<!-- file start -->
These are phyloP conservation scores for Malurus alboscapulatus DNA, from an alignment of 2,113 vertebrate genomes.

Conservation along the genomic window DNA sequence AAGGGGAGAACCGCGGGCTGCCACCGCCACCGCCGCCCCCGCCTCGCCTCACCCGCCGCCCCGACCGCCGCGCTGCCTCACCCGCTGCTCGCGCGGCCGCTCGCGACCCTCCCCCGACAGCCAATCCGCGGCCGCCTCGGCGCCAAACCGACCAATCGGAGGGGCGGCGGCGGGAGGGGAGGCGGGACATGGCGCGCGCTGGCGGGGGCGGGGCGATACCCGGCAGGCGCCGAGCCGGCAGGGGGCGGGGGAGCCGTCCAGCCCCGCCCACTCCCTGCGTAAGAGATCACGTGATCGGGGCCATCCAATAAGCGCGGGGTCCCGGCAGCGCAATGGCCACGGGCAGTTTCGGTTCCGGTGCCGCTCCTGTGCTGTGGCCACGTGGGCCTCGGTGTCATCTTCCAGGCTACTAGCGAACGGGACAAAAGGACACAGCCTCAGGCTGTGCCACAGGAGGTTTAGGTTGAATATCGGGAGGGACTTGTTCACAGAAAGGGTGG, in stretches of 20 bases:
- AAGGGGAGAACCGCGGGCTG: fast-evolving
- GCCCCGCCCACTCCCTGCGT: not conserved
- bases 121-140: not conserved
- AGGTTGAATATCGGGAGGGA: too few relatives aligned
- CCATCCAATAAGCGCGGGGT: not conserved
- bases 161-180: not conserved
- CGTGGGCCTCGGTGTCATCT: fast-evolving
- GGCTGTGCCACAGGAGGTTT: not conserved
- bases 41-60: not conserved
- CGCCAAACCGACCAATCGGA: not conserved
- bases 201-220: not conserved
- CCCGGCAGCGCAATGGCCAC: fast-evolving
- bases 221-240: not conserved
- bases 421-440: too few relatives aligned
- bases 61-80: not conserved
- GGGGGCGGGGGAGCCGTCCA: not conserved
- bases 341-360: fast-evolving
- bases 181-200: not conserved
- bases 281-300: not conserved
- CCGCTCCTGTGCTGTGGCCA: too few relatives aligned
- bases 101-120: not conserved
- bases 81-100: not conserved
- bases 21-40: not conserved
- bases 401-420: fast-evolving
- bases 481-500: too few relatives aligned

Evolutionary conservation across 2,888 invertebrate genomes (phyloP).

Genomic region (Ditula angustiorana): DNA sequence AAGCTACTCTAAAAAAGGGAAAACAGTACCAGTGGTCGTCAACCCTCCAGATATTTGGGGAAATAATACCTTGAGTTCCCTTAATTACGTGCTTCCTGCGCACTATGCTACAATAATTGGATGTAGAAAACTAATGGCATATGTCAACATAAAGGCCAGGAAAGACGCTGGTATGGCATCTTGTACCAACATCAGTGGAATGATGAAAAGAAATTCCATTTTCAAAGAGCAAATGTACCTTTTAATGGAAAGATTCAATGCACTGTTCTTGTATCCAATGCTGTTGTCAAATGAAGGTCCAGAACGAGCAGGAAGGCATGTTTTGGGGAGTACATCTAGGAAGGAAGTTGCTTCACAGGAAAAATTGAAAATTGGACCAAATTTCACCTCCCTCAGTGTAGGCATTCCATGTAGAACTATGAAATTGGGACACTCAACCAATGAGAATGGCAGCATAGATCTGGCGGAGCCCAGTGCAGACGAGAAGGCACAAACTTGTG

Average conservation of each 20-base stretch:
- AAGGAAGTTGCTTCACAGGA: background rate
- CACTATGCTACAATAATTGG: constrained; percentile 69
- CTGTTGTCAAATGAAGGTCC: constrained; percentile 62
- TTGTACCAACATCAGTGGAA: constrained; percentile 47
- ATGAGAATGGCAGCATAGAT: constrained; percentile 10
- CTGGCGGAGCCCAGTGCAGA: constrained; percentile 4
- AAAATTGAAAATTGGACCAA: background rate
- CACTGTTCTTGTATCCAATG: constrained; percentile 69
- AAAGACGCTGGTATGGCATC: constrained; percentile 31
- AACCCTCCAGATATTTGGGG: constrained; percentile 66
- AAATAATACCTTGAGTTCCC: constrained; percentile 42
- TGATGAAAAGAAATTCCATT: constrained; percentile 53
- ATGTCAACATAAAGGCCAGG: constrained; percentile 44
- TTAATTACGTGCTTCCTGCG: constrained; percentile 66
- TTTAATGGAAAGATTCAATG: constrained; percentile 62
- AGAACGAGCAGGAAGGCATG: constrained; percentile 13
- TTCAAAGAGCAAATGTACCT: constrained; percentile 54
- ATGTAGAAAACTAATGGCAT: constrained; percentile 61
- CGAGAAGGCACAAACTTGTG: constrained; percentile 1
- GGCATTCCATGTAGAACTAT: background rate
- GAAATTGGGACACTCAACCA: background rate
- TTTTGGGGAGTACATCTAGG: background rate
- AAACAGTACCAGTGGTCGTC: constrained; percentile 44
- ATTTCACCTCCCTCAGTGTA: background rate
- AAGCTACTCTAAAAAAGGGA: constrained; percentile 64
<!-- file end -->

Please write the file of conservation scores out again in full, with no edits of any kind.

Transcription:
These are phyloP conservation scores for Malurus alboscapulatus DNA, from an alignment of 2,113 vertebrate genomes.

Conservation along the genomic window DNA sequence AAGGGGAGAACCGCGGGCTGCCACCGCCACCGCCGCCCCCGCCTCGCCTCACCCGCCGCCCCGACCGCCGCGCTGCCTCACCCGCTGCTCGCGCGGCCGCTCGCGACCCTCCCCCGACAGCCAATCCGCGGCCGCCTCGGCGCCAAACCGACCAATCGGAGGGGCGGCGGCGGGAGGGGAGGCGGGACATGGCGCGCGCTGGCGGGGGCGGGGCGATACCCGGCAGGCGCCGAGCCGGCAGGGGGCGGGGGAGCCGTCCAGCCCCGCCCACTCCCTGCGTAAGAGATCACGTGATCGGGGCCATCCAATAAGCGCGGGGTCCCGGCAGCGCAATGGCCACGGGCAGTTTCGGTTCCGGTGCCGCTCCTGTGCTGTGGCCACGTGGGCCTCGGTGTCATCTTCCAGGCTACTAGCGAACGGGACAAAAGGACACAGCCTCAGGCTGTGCCACAGGAGGTTTAGGTTGAATATCGGGAGGGACTTGTTCACAGAAAGGGTGG, in stretches of 20 bases:
- AAGGGGAGAACCGCGGGCTG: fast-evolving
- GCCCCGCCCACTCCCTGCGT: not conserved
- bases 121-140: not conserved
- AGGTTGAATATCGGGAGGGA: too few relatives aligned
- CCATCCAATAAGCGCGGGGT: not conserved
- bases 161-180: not conserved
- CGTGGGCCTCGGTGTCATCT: fast-evolving
- GGCTGTGCCACAGGAGGTTT: not conserved
- bases 41-60: not conserved
- CGCCAAACCGACCAATCGGA: not conserved
- bases 201-220: not conserved
- CCCGGCAGCGCAATGGCCAC: fast-evolving
- bases 221-240: not conserved
- bases 421-440: too few relatives aligned
- bases 61-80: not conserved
- GGGGGCGGGGGAGCCGTCCA: not conserved
- bases 341-360: fast-evolving
- bases 181-200: not conserved
- bases 281-300: not conserved
- CCGCTCCTGTGCTGTGGCCA: too few relatives aligned
- bases 101-120: not conserved
- bases 81-100: not conserved
- bases 21-40: not conserved
- bases 401-420: fast-evolving
- bases 481-500: too few relatives aligned

Evolutionary conservation across 2,888 invertebrate genomes (phyloP).

Genomic region (Ditula angustiorana): DNA sequence AAGCTACTCTAAAAAAGGGAAAACAGTACCAGTGGTCGTCAACCCTCCAGATATTTGGGGAAATAATACCTTGAGTTCCCTTAATTACGTGCTTCCTGCGCACTATGCTACAATAATTGGATGTAGAAAACTAATGGCATATGTCAACATAAAGGCCAGGAAAGACGCTGGTATGGCATCTTGTACCAACATCAGTGGAATGATGAAAAGAAATTCCATTTTCAAAGAGCAAATGTACCTTTTAATGGAAAGATTCAATGCACTGTTCTTGTATCCAATGCTGTTGTCAAATGAAGGTCCAGAACGAGCAGGAAGGCATGTTTTGGGGAGTACATCTAGGAAGGAAGTTGCTTCACAGGAAAAATTGAAAATTGGACCAAATTTCACCTCCCTCAGTGTAGGCATTCCATGTAGAACTATGAAATTGGGACACTCAACCAATGAGAATGGCAGCATAGATCTGGCGGAGCCCAGTGCAGACGAGAAGGCACAAACTTGTG

Average conservation of each 20-base stretch:
- AAGGAAGTTGCTTCACAGGA: background rate
- CACTATGCTACAATAATTGG: constrained; percentile 69
- CTGTTGTCAAATGAAGGTCC: constrained; percentile 62
- TTGTACCAACATCAGTGGAA: constrained; percentile 47
- ATGAGAATGGCAGCATAGAT: constrained; percentile 10
- CTGGCGGAGCCCAGTGCAGA: constrained; percentile 4
- AAAATTGAAAATTGGACCAA: background rate
- CACTGTTCTTGTATCCAATG: constrained; percentile 69
- AAAGACGCTGGTATGGCATC: constrained; percentile 31
- AACCCTCCAGATATTTGGGG: constrained; percentile 66
- AAATAATACCTTGAGTTCCC: constrained; percentile 42
- TGATGAAAAGAAATTCCATT: constrained; percentile 53
- ATGTCAACATAAAGGCCAGG: constrained; percentile 44
- TTAATTACGTGCTTCCTGCG: constrained; percentile 66
- TTTAATGGAAAGATTCAATG: constrained; percentile 62
- AGAACGAGCAGGAAGGCATG: constrained; percentile 13
- TTCAAAGAGCAAATGTACCT: constrained; percentile 54
- ATGTAGAAAACTAATGGCAT: constrained; percentile 61
- CGAGAAGGCACAAACTTGTG: constrained; percentile 1
- GGCATTCCATGTAGAACTAT: background rate
- GAAATTGGGACACTCAACCA: background rate
- TTTTGGGGAGTACATCTAGG: background rate
- AAACAGTACCAGTGGTCGTC: constrained; percentile 44
- ATTTCACCTCCCTCAGTGTA: background rate
- AAGCTACTCTAAAAAAGGGA: constrained; percentile 64